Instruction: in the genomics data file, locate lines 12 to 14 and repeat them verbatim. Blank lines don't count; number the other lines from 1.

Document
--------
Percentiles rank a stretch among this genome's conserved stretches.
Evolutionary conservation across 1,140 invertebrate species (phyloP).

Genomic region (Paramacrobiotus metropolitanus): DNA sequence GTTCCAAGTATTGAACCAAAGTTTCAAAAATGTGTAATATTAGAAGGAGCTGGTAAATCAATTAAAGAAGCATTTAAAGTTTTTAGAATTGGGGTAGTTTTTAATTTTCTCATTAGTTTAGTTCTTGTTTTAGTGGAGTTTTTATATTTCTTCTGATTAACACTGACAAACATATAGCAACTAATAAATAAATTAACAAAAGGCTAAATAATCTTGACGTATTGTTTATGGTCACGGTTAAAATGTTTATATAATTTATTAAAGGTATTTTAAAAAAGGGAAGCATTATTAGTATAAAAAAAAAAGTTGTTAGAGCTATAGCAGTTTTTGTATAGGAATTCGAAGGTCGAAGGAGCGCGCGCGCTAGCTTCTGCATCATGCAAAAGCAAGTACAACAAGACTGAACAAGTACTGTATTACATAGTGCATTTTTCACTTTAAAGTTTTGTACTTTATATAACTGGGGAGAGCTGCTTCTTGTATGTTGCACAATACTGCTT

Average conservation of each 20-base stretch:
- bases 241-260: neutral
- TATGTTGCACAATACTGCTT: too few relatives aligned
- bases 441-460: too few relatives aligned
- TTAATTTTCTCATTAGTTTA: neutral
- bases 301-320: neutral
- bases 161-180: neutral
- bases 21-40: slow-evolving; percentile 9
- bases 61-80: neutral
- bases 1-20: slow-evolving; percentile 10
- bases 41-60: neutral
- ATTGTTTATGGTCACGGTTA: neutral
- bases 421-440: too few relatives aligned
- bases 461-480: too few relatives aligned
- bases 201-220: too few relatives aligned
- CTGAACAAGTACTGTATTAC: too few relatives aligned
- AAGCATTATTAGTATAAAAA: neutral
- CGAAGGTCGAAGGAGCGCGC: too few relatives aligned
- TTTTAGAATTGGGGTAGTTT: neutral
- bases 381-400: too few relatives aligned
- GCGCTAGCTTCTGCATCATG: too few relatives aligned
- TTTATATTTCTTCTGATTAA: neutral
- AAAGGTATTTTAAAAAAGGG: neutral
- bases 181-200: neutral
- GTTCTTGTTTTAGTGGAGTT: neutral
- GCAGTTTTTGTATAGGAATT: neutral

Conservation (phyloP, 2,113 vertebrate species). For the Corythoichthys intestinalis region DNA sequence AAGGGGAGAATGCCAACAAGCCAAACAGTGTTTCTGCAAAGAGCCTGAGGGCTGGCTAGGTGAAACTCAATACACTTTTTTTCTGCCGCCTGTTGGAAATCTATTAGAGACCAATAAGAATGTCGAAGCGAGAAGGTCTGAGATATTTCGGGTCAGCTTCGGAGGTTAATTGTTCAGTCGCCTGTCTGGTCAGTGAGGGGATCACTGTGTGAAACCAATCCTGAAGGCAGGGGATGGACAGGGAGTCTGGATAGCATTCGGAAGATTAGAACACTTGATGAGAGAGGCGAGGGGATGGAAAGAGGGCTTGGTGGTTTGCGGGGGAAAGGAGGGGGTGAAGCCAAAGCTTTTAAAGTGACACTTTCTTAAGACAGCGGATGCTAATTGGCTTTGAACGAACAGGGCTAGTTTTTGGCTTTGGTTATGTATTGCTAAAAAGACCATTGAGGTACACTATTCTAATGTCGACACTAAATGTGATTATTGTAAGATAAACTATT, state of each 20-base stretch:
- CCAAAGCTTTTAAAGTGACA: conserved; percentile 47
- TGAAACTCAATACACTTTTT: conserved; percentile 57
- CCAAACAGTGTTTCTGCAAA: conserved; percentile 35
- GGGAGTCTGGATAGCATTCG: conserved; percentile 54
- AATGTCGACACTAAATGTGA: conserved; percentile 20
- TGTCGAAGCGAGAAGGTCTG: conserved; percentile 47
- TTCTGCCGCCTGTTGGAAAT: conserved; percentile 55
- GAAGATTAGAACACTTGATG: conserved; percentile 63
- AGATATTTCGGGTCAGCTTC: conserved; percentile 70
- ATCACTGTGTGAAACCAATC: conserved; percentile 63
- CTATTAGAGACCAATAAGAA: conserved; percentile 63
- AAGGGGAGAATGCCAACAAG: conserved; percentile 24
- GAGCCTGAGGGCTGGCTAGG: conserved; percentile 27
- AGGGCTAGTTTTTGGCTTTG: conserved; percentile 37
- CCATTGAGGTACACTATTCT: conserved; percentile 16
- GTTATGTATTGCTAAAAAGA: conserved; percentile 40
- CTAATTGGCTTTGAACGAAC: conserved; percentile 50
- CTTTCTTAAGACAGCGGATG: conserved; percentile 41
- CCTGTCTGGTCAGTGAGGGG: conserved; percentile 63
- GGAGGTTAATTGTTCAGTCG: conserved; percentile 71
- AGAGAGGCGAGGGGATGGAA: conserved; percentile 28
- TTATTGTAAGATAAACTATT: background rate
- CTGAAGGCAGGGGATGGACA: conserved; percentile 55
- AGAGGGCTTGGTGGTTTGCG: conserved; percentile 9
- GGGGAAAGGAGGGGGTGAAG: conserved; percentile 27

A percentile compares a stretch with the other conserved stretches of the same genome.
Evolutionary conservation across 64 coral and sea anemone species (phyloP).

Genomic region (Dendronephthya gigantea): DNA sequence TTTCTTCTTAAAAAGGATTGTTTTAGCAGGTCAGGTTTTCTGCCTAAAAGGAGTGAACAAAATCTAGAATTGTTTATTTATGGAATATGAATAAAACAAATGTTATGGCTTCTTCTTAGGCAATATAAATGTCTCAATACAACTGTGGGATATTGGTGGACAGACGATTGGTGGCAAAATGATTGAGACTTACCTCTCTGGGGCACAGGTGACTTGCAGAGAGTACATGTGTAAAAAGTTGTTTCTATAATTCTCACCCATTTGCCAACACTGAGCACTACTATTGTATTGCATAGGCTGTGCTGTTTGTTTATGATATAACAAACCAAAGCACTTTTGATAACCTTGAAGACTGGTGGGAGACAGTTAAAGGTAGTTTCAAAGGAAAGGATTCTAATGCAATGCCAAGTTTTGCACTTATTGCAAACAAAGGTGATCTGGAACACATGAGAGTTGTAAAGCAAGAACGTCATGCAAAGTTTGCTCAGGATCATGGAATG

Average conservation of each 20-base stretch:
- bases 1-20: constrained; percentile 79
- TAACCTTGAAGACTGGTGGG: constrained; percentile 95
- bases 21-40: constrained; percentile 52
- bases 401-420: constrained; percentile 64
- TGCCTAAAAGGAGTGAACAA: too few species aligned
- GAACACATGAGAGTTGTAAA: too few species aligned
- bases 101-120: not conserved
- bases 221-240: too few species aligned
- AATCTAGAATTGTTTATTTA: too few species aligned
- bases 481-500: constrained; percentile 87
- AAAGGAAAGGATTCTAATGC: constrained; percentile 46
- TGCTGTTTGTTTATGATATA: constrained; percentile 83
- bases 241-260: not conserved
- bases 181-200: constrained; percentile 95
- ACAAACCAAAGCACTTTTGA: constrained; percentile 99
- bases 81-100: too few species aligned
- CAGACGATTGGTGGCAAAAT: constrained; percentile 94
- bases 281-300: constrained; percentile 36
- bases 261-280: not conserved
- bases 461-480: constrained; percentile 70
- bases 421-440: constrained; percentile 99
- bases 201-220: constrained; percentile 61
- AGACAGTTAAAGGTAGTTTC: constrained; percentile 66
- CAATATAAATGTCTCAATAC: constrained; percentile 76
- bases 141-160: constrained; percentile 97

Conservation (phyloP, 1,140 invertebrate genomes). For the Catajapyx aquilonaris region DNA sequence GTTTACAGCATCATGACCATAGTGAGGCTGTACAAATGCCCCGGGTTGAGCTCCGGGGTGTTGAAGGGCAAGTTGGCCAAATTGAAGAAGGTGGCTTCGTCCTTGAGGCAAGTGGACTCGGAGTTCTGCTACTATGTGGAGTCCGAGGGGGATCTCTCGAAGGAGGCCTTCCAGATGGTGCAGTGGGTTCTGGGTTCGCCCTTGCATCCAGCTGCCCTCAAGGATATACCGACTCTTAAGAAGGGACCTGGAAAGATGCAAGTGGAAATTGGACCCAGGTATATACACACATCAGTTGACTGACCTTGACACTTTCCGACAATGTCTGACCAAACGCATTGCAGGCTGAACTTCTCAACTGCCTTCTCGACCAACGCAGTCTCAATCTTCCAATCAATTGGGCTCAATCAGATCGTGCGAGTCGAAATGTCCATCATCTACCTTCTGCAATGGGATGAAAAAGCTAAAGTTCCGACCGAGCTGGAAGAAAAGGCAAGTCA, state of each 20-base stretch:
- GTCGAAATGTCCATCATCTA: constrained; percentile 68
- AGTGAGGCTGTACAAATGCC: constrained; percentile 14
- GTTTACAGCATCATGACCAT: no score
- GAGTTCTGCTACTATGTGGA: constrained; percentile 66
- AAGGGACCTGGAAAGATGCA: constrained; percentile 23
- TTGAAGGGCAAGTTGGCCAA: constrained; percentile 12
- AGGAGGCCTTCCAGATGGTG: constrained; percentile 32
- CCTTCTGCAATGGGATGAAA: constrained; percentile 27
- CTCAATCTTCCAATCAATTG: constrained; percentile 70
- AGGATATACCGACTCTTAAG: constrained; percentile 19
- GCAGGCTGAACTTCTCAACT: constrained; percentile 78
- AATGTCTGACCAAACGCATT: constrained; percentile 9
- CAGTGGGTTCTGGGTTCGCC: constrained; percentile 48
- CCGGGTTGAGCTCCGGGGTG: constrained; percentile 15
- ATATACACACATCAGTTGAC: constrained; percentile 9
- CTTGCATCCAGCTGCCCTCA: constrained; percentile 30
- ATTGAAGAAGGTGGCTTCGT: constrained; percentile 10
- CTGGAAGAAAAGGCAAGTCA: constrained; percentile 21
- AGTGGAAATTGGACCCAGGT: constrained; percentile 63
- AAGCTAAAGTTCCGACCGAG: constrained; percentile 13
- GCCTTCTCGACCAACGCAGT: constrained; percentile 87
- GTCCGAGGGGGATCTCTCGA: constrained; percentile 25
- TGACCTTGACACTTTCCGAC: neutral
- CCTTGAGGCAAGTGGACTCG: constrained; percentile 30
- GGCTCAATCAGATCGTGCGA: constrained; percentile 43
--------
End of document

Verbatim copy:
- bases 61-80: neutral
- bases 1-20: slow-evolving; percentile 10
- bases 41-60: neutral